1 of cosmetic products Version 2.10 regarding ecolabelling Nordic Ecolabelling
2 Cosmetic products - regarding ecolabelling 090 /Version 2.10, 1 Summary About the criteria About the revision Justification for the requirements... 8 General background to the product group... 8 Background to the requirements Changes relative to the previous version New criteria References Appendix 1 History of the criteria documents for Nordic Ecolabelled soaps, shampoos and cosmetics 2 Environmental weight of various materials represented by their calculated energy consumption per kilogram of material 3 Changes from version 2.0 to version 2.1 (nanomaterials and enzymes)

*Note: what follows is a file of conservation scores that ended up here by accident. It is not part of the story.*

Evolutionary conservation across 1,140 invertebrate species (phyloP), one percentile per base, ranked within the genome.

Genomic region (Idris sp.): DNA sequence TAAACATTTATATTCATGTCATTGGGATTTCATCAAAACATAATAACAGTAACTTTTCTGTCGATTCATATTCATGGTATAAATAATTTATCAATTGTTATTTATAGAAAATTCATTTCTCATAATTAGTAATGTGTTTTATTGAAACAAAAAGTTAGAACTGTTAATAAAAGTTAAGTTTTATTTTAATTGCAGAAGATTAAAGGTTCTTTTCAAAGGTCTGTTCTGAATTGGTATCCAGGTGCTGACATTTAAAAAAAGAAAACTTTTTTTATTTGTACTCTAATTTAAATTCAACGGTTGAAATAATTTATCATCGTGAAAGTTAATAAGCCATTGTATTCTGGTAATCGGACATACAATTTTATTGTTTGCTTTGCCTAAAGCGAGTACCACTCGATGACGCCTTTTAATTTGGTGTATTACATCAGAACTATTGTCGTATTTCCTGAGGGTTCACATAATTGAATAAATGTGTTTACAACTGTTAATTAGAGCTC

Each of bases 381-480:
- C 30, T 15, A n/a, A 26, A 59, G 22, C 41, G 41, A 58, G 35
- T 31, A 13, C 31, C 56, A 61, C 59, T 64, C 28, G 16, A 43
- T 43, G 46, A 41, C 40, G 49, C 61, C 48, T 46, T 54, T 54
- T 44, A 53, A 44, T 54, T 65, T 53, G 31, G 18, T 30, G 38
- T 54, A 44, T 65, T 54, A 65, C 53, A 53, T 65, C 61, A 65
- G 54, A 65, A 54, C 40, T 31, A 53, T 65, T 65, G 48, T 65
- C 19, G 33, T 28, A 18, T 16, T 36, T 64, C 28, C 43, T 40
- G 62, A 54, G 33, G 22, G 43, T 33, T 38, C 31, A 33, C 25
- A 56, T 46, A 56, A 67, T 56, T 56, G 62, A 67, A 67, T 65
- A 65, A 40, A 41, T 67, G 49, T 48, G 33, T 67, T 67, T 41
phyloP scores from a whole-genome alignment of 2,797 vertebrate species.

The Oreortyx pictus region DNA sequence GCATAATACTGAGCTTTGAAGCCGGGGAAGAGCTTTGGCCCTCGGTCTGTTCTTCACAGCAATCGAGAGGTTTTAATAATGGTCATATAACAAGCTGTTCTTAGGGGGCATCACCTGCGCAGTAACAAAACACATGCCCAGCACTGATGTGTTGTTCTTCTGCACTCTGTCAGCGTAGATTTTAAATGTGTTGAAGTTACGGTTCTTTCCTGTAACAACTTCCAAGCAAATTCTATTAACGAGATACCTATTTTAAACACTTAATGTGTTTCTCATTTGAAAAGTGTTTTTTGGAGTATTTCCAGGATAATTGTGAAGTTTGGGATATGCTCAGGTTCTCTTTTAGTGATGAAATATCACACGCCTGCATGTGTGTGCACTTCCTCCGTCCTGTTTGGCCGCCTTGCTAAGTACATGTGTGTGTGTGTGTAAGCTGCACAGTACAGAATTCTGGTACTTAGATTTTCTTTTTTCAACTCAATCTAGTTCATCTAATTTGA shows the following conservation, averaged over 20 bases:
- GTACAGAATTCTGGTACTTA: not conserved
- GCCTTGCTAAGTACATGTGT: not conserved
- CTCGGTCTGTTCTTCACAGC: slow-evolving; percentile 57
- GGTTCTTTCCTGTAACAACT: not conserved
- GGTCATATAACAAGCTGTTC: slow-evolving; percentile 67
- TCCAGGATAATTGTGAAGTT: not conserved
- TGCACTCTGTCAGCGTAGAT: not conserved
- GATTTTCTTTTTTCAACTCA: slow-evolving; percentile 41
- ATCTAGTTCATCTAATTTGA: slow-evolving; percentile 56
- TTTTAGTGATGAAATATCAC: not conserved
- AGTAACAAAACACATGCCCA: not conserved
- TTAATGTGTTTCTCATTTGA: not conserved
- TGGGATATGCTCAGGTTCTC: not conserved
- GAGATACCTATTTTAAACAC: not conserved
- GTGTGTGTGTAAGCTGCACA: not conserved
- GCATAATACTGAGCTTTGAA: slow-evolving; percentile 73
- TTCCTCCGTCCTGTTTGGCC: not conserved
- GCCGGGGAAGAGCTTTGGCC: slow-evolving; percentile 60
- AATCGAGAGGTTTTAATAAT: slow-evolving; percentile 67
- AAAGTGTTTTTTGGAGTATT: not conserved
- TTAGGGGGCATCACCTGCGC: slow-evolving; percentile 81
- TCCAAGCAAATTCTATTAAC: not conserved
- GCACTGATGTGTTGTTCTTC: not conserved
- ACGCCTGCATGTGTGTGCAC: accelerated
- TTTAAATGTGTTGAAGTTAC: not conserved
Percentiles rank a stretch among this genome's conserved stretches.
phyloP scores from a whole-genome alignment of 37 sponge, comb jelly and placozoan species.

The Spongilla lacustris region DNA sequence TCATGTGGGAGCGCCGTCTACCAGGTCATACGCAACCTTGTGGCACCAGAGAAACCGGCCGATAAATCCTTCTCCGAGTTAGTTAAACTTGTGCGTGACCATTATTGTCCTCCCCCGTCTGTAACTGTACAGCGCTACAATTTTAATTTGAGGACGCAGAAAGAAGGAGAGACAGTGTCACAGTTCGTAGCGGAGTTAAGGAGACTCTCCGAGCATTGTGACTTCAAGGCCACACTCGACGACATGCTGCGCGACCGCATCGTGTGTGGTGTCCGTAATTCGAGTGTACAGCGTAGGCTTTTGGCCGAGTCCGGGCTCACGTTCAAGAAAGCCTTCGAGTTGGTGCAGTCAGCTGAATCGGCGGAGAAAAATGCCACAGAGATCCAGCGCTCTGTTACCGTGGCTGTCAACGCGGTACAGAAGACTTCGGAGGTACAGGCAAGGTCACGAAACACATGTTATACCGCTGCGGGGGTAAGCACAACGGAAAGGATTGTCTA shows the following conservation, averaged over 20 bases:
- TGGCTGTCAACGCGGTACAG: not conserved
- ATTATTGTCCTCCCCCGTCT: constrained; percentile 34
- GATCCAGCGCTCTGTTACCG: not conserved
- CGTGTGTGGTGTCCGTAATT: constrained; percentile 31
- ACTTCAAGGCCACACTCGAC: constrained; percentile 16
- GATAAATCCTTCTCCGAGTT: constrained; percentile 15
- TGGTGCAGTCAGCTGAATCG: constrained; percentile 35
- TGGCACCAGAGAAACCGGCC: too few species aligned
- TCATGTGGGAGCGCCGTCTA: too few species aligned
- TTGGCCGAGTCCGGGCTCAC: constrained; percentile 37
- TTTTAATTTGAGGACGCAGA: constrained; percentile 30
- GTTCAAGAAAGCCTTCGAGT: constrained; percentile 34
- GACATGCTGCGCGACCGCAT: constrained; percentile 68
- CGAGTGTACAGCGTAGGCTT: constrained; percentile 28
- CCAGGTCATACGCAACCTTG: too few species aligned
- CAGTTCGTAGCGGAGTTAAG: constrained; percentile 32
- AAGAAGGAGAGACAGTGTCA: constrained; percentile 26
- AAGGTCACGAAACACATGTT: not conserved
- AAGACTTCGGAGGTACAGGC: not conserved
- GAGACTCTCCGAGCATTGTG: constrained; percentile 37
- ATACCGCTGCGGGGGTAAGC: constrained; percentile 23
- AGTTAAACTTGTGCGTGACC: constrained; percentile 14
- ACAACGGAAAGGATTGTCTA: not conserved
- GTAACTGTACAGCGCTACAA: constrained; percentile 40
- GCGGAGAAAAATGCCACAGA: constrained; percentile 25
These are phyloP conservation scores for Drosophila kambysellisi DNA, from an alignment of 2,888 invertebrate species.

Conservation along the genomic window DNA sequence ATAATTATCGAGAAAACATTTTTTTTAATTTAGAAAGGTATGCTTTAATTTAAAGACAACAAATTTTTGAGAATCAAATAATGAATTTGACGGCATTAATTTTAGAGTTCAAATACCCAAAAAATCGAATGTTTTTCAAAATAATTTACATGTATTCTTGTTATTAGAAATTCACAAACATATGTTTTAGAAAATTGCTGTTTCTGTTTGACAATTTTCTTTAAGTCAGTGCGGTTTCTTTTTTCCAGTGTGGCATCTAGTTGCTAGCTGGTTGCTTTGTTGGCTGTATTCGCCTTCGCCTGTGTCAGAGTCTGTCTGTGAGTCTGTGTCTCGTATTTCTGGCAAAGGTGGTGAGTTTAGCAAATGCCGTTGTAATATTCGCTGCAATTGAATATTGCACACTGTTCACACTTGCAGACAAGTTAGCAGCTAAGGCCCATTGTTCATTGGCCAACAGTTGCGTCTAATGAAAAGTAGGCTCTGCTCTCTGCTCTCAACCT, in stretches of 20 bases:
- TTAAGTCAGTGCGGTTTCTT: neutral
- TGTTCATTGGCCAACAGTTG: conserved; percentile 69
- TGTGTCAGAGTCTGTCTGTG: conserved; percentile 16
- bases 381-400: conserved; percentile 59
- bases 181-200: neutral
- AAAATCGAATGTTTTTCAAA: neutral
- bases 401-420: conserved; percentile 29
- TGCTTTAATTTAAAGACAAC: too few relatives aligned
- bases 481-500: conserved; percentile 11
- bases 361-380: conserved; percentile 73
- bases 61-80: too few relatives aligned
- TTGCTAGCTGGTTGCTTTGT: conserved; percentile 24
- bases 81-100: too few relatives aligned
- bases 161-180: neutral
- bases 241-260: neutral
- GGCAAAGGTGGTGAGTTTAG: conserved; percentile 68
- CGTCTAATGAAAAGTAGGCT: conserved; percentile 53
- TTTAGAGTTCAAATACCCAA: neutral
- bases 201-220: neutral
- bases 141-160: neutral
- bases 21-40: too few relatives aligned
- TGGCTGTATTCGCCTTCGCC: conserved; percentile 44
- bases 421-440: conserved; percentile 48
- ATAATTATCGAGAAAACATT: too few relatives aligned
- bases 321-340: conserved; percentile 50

3 Page 1 of 56 1 Summary This background document contains a brief description of the product group and its impacts on health and the environment, an overview of the market and the background to the criteria for cosmetic products. The main environmental impact of cosmetic products is associated with the release of hazardous, non-degradable and/or bioaccumulative substances into the environment, thus putting a strain on waste-water treatment plants and/or natural recipients. Imposing requirements regarding the toxicity and degradability of the constituent substances allows the strain on our external environment to be reduced. There are also certain health-related problems associated with cosmetic products, e.g. allergies and unnecessary exposure to substances that can be harmful to health. The criteria additionally address these issues. The product group includes all products encompassed by the Cosmetics Directive 76/768/EEC with amendments, EU Regulation 1223/2009 on cosmetic products with amendments, and shampoos for animal use (not covered by the cosmetics directive). 2 About the criteria What products are eligible for an ecolabel? All cosmetic products encompassed by the EU s Cosmetics Directive EEC/76/768 with subsequent amendments and adaptations (see Article 1), e.g. skin-care products, hair-care products, decorative cosmetics, perfumes and hygiene products, qualify for a Nordic Ecolabel. In accordance with the Council's directive on cosmetics, a cosmetic product is any substance or preparation intended to be placed in contact with the various external parts of the human body (epidermis, hair system, nails, lips and external genital organs) or with the teeth and the oral mucous membrane with a view exclusively or mainly to cleaning them, perfuming them, changing their appearance and/or correcting body odours and/or protecting them or keeping them in good condition. For example, hand dishwashing detergents containing skin-care compounds do not meet the above criteria and therefore do not qualify as cosmetics in accordance with the Cosmetics Directive or Nordic Ecolabelling criteria. In this criteria document we have combined the previously separate criteria documents for 1) Cosmetics and 2) Shampoos, conditioners, body shampoos, liquid and solid soaps (later referred to as soaps and shampoo). Products for use on animals also qualify for the Nordic Ecolabel. Products within the remit of the Biocidal Products Directive (Directive 98/8/EC) cannot be Nordic Ecolabelled. These are often marketed as antibacterial, antiseptic and/or disinfectant. It is the authorities in the Nordic countries that determine whether a product is biocidal or not. Nonetheless, such products are not eligible for Nordic Ecolabelling since it is not permitted to add biocides other than as preservatives. Justification for Nordic Ecolabelling of cosmetics The preliminary study (Nordic Ecolabelling, 2003a) in 2003 concluded that not only are cosmetic products relevant as a product group but the vast majority of the products also display potential and steerability (RPS). s for and evaluations of